For me, writing started out as a housework-avoidance strategy – a sanity preserver as the only female in a house of males. It’s cheap, quiet, and can be done anywhere in yoghurt stained pyjamas. You can do it breastfeeding, on the bench at swimming lessons – you can even do it in your head while burning risotto. I enjoyed every minute.

I never thought anyone would read the damn stuff.

It’s true – I never set out to write a book. Never dog-eared a how-to guide, or taken a course. But for some reason, while on maternity leave with my third son, at a time I barely had the energy to read a book, let alone write one, I sat down and just started making things up. I found a calm coursed through me when I wrote. Time raced by when I was with my imaginary friends.

So, I’d write in the left overs of my life – the gaps. The twenty minutes here or there when no one noticed me escape the real world. The scribbled idea on the back of a receipt while jostling for a seat on the train. The process lacked any process or planning (I’d cut a paragraph, defer World War III and return to find I’d forgotten where I was pasting it). But it was the piece of the day I owned. The ‘peace’ that was only for me.

My secret file grew. When no one was watching I’d skulk away to my laptop (sometimes to the laundry so I couldn’t be found) and purge out the product of the day’s fermented thoughts.

Eventually I came clean, and told my husband my dirty secret (to explain the dirty house). As a kid I was an indoor girl, as a teen I devoured books, but I didn’t see writing as a career. I felt I didn’t know anything, then. What would I write about? Besides, jobs were meant to be awful – that’s why people were paid to do them. But writing felt like the easiest thing I’d ever done.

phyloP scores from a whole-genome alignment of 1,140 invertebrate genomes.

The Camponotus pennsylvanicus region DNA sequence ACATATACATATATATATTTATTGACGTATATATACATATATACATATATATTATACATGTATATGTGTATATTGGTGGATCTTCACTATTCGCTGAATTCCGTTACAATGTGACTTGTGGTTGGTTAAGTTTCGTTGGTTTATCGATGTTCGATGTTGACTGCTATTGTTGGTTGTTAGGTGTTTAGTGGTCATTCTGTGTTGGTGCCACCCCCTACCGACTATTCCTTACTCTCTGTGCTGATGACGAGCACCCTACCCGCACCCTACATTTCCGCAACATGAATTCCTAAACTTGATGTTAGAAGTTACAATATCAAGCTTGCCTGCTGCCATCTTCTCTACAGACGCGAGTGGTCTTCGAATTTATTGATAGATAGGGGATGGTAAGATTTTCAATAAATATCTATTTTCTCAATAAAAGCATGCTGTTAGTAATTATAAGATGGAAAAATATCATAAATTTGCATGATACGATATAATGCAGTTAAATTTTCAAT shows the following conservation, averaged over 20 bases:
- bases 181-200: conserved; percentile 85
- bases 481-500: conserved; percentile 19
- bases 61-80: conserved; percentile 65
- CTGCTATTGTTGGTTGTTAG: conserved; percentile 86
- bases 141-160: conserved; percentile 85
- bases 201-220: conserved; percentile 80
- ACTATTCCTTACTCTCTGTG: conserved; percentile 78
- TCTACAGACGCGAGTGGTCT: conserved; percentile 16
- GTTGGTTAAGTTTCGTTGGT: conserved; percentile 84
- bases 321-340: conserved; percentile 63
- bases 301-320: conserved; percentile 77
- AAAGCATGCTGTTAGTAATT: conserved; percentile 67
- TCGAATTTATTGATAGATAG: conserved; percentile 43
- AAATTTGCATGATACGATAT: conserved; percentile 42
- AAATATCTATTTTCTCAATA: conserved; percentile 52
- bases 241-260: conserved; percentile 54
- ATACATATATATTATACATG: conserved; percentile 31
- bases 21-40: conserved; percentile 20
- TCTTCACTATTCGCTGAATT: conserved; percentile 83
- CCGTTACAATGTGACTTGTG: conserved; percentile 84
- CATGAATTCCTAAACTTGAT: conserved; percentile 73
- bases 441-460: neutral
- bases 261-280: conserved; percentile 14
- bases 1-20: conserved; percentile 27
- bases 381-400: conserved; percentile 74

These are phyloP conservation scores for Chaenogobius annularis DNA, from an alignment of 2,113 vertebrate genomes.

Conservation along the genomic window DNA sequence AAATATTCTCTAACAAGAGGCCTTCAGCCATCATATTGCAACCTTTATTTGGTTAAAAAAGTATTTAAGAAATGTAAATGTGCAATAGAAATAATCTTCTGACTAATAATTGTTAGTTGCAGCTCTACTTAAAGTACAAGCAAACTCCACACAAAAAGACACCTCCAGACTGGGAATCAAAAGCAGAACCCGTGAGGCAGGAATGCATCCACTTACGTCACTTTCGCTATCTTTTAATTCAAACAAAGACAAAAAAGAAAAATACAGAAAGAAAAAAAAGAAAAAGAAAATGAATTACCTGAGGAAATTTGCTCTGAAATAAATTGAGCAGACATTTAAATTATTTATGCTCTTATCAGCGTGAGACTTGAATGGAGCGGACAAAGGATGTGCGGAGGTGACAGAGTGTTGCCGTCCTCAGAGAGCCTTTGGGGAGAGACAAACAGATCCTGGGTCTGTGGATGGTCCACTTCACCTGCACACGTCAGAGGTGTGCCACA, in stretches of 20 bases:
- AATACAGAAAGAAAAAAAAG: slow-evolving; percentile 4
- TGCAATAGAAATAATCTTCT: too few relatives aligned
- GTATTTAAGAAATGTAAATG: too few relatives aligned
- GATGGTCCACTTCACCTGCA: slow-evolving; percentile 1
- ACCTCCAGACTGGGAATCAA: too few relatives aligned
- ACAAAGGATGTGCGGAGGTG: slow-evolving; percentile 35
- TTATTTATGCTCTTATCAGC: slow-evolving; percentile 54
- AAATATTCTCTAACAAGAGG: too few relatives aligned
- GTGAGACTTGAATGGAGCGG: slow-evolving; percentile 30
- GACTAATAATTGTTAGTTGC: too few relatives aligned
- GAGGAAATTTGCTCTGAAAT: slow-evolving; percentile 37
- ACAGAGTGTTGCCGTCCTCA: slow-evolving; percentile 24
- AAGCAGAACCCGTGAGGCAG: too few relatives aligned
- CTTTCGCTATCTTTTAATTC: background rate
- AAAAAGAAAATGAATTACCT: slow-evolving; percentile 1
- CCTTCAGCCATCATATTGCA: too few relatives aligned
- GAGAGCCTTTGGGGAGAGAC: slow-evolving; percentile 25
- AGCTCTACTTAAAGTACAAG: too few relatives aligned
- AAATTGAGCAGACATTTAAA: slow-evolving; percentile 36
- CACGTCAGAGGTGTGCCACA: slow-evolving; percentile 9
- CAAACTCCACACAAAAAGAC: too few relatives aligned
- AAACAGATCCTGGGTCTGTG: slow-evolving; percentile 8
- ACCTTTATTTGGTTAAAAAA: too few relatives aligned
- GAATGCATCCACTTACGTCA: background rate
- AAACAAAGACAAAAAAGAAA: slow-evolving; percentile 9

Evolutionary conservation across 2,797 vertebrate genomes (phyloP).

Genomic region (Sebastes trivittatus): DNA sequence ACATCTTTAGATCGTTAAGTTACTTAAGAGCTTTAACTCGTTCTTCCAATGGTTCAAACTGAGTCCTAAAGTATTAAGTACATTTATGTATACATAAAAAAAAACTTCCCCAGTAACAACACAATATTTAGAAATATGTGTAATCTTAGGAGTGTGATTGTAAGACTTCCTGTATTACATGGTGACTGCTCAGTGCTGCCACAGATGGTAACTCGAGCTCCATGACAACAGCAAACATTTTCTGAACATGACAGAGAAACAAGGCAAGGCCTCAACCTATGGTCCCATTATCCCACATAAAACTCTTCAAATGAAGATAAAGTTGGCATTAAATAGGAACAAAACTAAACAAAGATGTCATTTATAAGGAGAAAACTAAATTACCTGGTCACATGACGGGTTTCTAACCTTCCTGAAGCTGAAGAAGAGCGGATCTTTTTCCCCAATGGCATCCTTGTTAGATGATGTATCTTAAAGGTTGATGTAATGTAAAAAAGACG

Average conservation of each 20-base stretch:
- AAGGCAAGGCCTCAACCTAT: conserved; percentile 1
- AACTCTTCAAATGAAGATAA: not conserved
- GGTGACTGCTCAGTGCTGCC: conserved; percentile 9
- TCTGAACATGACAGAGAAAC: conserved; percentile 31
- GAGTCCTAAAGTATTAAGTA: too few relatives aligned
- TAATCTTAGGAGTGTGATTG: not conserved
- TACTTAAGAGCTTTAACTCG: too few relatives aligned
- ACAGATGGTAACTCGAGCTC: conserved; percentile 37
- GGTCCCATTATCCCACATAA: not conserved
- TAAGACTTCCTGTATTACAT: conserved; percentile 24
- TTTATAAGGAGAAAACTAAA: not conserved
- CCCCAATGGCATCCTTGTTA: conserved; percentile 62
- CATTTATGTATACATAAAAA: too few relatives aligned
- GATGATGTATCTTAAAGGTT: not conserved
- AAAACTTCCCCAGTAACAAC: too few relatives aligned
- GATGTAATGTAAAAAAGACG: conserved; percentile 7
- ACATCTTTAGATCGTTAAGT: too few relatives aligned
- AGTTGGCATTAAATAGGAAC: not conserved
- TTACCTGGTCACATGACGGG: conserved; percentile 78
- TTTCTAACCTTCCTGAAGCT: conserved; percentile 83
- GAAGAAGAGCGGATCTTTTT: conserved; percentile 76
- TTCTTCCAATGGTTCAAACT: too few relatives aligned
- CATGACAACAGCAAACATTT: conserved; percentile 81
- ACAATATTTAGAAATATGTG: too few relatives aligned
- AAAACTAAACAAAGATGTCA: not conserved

I realised my love of words was nothing new, life had just gotten in the way of our relationship. I yearned to take the next step – to get someone with ‘street cred’ to stroke my ego, as if that would validate my skill, justify the time I spent doing it. So, I cut and polished, tried to hone my craft. I found a lot of prescriptive rules that sounded so procedural for something fundamentally creative (and a lot was just hoity-toity words for things I’d picked up intuitively by simply reading). But as a clueless-wannabe-writer, I clung to advice like a life-raft, as if adhering to the rules was the secret to publication.

When the thought of reading my manuscript again made my eyes twitch, I googled how to get published and, with no agent, found publishers that accepted unsolicited manuscripts.

Random House was the biggest publisher in the world. I figured I’d start at the top and reject my way down.

I sent off my fifty-page sample to the dreaded slush pile. And to my utter disbelief, a few weeks later, I had a contract. Losing Kate, my little secret, was not only published but translated internationally. My second novel launched the following year.

Who said jobs need to suck? It was that easy. And that hard.

If I had to give one reason why I was published, it wasn’t because I complied to any rules. It had something to do with voice. Find yours, and shout it loud.


Since being plucked from the Random House slushpile, Brisbane writer Kylie Kaden is now an internationally published author of women’s fiction and domestic noir. Her bestselling debut novel Losing Kate took shape as she sipped tea at the kitchen bench, often with a toddler on her lap and ABC Kids chirping in the background.

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